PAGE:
Monday, January 20, 2014

Karen and the King of Twenty-Five Square Feet

I want to be a supporter of the "mom-and-pop" business. I want to lament the corporate takeover of everything in America. Then, I go to a "mom-and-pop" establishment and find myself wishing for the corporate treatment. Maybe the shift in America is a direct result of people getting fed up with sub-par treatment and questionable results.

For years, we have taken our cars to the big places for service: the dealership (while they were under warranty); the big-company chain that a friend of our works for. That kind of thing. You go to places like that, and you have an appointment. You are greeted by a pleasant (or semi-pleasant) person in khakis and a golf shirt with the company name on it. You check-in; you hand in the keys and they direct you so a sitting area with coffee and soft chairs and magazines and a TV. You sit for an hour or two and read. Your keys are handed back; you pay; you leave.

Did Gomer ever exist? 
Some say you pay more at these places. Perhaps. But do I know how much it should cost? Do I want to spend my time searching for "the fair price" for an oil change? Do I want to do the oil change myself? No. So where's the real harm to the flow of my life?

Well, a few days ago, my wife's car had a flat tire. I put on the temporary spare and we set out to figure out where we should take it for repair. Someone recommended a small shop a few towns away. Apparently, a few people we know have used the guy. So we went in quest of Dave's station. It is a Gulf station franchise, so, though it has corporate ties, it is still an owner-operated joint.

We were not quite sure where it was, so we just looked for a Gulf in this small town. We found one. When we pulled in, there was an Indian chap filling tanks and there was not a car on the lot. I asked him: "Is this Dave's Gulf?" He nodded a quick, almost imperceptible nod. I wasn't reassured. "Dave's Gulf? This is Dave's Gulf where they repair cars?" Another imperceptible nod.

No one was in the office. He didn't speak a great deal of English, this fellow. This was not Dave's Gulf.

I realize it must be frightening, intimidating and frustrating to be a stranger in a strange land, but, while learning the language, one should at least be sure to admit when one doesn't understand a question. I'm not a speak-English-or-get-out guy, but communication is all about honesty. The dude cost me a lot of time on my day off.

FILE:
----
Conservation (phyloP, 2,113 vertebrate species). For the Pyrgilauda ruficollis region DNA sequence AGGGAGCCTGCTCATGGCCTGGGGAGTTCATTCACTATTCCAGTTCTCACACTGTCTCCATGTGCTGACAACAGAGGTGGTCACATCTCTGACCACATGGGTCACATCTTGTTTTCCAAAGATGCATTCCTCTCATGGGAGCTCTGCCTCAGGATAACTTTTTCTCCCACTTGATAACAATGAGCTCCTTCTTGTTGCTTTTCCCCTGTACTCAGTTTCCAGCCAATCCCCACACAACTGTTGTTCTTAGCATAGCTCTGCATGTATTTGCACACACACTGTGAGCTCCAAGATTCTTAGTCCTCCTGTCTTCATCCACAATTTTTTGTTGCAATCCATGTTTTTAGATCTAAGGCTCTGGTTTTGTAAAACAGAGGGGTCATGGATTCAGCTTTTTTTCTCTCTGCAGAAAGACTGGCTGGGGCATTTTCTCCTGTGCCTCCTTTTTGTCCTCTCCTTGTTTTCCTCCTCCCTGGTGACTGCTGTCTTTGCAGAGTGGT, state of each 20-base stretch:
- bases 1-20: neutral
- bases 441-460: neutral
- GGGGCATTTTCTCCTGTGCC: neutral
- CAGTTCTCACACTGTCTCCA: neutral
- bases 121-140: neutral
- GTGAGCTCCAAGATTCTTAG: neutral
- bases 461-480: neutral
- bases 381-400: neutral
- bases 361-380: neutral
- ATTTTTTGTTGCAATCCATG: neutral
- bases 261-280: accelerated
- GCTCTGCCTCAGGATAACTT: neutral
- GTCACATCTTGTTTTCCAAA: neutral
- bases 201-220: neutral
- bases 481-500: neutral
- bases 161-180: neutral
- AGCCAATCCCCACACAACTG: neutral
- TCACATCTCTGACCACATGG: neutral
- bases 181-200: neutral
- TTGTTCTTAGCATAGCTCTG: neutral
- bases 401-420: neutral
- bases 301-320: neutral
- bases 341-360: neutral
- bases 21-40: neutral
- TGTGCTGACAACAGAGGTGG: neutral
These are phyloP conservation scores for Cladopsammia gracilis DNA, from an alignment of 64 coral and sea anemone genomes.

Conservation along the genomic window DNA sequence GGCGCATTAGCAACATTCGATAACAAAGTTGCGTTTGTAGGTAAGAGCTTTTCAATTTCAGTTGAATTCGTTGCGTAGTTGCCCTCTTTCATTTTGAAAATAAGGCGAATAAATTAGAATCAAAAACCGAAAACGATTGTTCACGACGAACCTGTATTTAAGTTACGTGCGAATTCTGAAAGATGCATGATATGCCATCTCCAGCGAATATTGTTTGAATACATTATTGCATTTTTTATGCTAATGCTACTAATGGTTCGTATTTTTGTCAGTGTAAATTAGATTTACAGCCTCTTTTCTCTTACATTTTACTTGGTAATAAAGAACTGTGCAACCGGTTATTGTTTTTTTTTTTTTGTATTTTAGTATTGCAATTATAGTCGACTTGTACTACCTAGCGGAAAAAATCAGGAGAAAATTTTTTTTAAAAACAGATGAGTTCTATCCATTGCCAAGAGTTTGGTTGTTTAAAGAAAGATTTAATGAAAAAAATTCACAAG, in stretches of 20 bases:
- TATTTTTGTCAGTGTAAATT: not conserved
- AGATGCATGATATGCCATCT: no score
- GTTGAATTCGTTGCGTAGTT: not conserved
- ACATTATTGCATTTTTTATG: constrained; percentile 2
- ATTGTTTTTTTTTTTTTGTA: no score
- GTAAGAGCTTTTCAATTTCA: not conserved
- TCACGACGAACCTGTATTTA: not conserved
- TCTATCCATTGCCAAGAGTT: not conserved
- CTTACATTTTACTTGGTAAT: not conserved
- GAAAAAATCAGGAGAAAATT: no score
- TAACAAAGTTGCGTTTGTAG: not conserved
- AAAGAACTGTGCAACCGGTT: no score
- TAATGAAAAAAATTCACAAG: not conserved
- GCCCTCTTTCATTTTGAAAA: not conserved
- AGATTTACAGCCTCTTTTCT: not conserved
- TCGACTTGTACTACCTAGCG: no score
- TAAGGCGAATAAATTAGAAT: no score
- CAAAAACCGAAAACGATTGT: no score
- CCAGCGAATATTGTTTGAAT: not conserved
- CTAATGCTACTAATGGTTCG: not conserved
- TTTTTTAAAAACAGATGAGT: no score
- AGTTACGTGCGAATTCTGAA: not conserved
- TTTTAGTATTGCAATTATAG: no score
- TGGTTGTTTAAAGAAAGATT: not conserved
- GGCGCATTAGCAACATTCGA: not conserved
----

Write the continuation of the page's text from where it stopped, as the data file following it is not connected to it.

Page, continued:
So, we head down the road and eventually find the real Dave's. From my car, in the midst of a compelling conversation with my twelve-year-old about the conundrums of quantum physics and their bearing on the scientific arguments against the existence of God, I watch my wife, Karen, pull up to the windowed garage doors and get out of the car and I watch a grey-haired mechanic walk up the door and gawk at her. She hesitates, trying to figure out what is next. Will he open the door? Will he motion her to the office? Will he pretend shoot her with a pneumatic tire gun? Nothing. She shrugs -- he points to the office, his face an expression that throws daggers of accusation: "Are you really that stupid that you didn't know to go there after I walked toward you and acted like I was going to address you and talk to right here? Women..."

She throws up her hands and walks away. He turns to his fellow mechanic and mocks her,
throwing up his hands and waggling his head. I laugh; not at her but at him. At him -- and his little parts-cluttered micro-culture in which he, the king of a cluttered garage, and his royal subject (the other mechanic) set out to confuse customers (especially women) and then laugh at them for not understanding the procedures that really don't exist.

Dave, himself, was in the office. He was nice enough, but the office was filthy, dark and it smelled like old metal and dust. He listened to my wife's concerns, nodding and asking questions. As I said, in all fairness, he was a pretty nice guy. But the conversation ended with: "I'll call you." And he walked away.

No coffee. No cozy waiting room. All we were really served was a healthy helping of undeserved ridicule, in the end. Will he overcharge us? How the hell do I know?

What I do know is that -- despite my ongoing quest to raise up the individual in a society that is assimilating him into the hive mentality -- I'll take the big, corporate repair shop or the dealership service center any day. At least there people are forced to treat customers with courtesy.

Am I feeding-in to the death of the individual? Or, is the individual committing business suicide? The standard picture of the "old days" is what we see when Marty McFly goes back to the 50s (in Back to the Future) and we see five guys in pristine, white overalls run out of a service station to clean, fill and polish a car. Was it ever that way? I don't know. But I have to imagine that there was at least some attention to "service with a smile." I can't imagine "filthy service with ridicule" was ever a standard business practice. If it was, then bring on the corporate facade with the comfy couches and the coffee machines. I can't help individuals who won't help themselves...

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